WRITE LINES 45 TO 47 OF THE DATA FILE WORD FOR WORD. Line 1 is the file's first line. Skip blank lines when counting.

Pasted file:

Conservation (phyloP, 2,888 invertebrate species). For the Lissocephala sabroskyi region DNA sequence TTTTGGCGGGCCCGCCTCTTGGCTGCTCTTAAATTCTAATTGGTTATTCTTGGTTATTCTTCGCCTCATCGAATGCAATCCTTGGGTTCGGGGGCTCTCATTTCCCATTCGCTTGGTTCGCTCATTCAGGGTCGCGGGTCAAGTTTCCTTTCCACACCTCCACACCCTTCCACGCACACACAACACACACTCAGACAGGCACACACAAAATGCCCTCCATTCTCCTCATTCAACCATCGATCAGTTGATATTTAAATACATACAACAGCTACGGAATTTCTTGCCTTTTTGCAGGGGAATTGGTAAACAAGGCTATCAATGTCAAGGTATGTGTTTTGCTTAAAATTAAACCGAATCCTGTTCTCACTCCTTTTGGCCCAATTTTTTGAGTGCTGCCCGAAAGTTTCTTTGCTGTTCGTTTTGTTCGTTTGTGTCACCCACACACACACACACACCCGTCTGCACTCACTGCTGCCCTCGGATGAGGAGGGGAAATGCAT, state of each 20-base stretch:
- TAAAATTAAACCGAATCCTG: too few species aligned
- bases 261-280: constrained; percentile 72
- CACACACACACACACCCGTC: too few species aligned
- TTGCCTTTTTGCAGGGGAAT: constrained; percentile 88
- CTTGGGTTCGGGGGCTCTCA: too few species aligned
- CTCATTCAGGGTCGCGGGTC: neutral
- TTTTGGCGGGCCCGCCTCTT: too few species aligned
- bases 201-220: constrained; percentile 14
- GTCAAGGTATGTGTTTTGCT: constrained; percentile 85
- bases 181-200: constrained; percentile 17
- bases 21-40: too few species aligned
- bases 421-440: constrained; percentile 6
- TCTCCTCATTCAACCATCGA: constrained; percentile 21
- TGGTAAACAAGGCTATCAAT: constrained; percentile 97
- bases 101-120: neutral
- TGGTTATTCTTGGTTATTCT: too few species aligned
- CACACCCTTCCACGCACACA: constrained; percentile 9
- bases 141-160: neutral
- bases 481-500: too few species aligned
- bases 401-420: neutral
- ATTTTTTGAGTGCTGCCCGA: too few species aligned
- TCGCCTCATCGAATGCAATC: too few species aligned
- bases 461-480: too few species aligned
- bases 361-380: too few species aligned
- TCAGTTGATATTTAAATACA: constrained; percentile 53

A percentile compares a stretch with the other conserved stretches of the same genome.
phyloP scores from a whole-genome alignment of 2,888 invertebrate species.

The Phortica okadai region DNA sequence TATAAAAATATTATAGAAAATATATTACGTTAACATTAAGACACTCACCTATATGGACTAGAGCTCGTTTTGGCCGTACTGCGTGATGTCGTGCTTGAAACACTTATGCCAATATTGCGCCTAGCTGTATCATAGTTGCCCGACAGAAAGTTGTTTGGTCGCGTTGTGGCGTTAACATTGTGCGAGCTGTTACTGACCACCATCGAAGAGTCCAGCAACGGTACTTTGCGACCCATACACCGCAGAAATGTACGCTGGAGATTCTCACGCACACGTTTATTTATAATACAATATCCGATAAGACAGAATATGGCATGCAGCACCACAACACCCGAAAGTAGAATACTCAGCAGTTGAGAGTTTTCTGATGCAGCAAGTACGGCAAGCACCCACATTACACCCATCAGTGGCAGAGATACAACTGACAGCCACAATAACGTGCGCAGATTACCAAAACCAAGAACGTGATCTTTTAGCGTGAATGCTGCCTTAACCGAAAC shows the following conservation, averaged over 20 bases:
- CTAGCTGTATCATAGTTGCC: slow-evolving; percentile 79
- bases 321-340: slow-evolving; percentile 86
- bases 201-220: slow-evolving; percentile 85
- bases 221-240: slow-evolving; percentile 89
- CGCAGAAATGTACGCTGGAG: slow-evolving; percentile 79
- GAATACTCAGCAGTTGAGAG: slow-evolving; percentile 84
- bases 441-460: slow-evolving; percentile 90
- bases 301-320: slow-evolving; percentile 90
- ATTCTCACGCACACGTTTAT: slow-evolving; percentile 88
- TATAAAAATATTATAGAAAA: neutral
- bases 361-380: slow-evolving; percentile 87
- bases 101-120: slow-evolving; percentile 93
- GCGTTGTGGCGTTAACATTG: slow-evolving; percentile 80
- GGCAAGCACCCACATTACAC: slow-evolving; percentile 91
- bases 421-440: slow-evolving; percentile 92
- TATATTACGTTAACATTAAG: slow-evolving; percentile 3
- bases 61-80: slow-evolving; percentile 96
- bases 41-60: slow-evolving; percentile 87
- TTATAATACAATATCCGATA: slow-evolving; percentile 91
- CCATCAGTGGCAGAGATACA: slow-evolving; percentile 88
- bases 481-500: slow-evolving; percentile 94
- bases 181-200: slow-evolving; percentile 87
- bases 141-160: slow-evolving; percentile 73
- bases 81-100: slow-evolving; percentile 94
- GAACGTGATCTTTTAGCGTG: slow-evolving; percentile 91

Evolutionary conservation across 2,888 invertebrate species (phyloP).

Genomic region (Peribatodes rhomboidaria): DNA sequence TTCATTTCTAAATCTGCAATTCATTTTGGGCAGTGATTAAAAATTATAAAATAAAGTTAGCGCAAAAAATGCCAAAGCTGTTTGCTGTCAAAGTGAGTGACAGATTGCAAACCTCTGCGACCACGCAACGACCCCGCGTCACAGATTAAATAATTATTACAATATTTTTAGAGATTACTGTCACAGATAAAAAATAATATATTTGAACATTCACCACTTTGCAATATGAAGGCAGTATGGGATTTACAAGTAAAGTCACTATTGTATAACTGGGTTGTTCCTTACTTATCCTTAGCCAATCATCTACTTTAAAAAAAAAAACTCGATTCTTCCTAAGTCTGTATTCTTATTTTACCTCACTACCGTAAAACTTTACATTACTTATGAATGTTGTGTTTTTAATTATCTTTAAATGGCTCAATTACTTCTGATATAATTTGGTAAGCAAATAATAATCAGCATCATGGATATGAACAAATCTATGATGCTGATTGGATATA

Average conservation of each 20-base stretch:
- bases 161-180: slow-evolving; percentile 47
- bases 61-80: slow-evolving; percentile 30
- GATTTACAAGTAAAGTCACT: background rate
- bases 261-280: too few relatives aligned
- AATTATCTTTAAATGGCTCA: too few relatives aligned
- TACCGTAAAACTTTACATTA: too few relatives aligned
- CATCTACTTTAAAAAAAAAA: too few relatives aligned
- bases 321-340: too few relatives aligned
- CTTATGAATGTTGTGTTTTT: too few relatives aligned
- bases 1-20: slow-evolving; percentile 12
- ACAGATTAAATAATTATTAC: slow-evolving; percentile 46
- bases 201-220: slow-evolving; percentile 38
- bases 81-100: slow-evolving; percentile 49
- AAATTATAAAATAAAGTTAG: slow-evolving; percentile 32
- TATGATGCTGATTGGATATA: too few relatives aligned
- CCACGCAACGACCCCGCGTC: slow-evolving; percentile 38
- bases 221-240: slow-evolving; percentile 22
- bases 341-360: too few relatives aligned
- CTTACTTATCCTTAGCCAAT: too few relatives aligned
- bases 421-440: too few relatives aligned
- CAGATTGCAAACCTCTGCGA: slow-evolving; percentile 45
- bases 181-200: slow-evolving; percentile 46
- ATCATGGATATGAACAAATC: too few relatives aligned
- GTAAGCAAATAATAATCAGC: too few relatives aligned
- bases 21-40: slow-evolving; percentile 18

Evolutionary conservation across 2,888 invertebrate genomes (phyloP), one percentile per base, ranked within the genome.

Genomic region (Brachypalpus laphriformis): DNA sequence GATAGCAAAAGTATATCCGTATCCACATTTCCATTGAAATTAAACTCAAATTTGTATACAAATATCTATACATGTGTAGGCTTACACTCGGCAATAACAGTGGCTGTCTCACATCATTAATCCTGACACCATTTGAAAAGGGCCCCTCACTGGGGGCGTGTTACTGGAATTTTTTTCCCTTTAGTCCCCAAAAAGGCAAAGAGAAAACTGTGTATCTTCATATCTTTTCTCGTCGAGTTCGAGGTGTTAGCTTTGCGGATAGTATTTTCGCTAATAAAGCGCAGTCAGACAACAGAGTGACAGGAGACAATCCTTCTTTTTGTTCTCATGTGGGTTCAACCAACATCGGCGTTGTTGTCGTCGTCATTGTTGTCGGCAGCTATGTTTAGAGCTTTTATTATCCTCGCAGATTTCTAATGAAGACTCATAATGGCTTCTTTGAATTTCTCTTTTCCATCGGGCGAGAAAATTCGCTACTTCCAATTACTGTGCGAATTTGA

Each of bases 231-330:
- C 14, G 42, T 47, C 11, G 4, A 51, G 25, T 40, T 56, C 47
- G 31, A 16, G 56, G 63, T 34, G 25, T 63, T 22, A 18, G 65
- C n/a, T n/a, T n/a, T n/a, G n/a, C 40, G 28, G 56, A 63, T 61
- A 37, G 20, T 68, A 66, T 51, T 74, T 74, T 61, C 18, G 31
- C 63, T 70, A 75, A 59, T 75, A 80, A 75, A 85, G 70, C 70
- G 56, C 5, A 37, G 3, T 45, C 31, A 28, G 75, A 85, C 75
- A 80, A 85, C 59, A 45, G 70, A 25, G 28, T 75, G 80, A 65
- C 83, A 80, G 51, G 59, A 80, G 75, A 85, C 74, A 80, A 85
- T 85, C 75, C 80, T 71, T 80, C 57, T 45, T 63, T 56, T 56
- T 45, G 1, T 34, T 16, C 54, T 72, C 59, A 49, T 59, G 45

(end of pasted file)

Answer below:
- TATATTACGTTAACATTAAG: slow-evolving; percentile 3
- bases 61-80: slow-evolving; percentile 96
- bases 41-60: slow-evolving; percentile 87